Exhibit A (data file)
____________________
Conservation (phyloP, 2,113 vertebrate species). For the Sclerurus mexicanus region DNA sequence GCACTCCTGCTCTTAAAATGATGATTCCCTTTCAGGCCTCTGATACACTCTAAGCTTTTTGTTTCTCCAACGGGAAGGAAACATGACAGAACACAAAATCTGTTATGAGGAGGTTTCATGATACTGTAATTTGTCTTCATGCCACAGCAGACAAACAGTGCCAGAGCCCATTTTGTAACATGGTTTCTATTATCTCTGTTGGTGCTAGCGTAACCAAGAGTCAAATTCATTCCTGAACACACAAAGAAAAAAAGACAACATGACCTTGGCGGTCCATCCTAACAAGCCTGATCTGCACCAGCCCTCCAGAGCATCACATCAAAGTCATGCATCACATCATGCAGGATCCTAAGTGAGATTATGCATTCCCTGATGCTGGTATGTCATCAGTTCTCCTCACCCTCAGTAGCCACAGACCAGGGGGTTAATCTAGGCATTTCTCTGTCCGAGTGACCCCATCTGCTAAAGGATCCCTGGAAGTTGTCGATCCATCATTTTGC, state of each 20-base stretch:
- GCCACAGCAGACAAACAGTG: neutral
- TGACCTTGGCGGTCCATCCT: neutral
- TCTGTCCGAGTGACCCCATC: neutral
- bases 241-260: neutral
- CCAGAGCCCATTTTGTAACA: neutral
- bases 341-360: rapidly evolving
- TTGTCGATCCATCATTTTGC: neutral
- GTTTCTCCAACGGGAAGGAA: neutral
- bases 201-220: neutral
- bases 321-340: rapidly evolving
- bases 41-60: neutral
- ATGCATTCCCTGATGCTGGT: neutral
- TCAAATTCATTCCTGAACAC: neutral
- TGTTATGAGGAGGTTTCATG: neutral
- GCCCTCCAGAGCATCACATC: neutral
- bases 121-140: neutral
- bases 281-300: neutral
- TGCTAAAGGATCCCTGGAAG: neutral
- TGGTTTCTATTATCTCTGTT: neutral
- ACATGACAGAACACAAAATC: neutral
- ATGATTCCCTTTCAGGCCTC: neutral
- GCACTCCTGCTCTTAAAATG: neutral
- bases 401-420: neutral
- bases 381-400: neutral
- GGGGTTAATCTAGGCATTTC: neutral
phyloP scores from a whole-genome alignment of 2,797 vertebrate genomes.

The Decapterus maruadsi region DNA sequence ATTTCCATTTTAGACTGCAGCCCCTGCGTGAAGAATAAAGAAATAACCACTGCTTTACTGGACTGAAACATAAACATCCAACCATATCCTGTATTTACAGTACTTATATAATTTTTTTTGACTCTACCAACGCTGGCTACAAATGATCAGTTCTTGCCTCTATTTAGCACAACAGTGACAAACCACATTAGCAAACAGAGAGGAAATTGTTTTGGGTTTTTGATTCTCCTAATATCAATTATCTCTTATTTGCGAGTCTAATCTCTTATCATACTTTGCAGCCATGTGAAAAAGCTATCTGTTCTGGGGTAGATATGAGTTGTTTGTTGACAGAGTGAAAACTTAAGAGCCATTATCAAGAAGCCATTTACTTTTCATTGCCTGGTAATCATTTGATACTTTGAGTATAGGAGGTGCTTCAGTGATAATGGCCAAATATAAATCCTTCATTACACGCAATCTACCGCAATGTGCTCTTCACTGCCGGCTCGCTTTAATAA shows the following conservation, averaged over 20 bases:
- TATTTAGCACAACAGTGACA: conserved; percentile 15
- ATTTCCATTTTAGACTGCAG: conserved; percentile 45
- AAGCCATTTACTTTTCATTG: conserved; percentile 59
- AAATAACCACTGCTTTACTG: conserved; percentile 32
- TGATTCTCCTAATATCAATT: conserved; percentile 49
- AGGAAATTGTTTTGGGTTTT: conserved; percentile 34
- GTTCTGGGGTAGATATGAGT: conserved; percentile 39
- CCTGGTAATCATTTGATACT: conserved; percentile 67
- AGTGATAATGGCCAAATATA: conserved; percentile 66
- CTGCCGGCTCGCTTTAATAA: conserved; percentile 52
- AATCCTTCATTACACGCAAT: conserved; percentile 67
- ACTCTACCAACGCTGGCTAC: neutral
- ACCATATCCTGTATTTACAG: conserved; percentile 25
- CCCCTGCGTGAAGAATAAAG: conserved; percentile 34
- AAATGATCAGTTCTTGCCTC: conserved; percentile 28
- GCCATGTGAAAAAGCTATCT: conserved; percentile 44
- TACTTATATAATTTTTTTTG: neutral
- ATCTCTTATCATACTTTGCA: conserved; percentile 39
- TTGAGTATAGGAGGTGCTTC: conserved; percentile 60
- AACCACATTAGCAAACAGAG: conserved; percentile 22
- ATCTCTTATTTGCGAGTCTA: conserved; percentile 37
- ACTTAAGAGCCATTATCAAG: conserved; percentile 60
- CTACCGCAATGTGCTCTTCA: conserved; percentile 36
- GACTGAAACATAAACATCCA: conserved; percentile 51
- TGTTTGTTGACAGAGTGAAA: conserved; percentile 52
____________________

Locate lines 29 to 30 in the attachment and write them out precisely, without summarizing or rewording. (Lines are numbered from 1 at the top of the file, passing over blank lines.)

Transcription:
- TATTTAGCACAACAGTGACA: conserved; percentile 15
- ATTTCCATTTTAGACTGCAG: conserved; percentile 45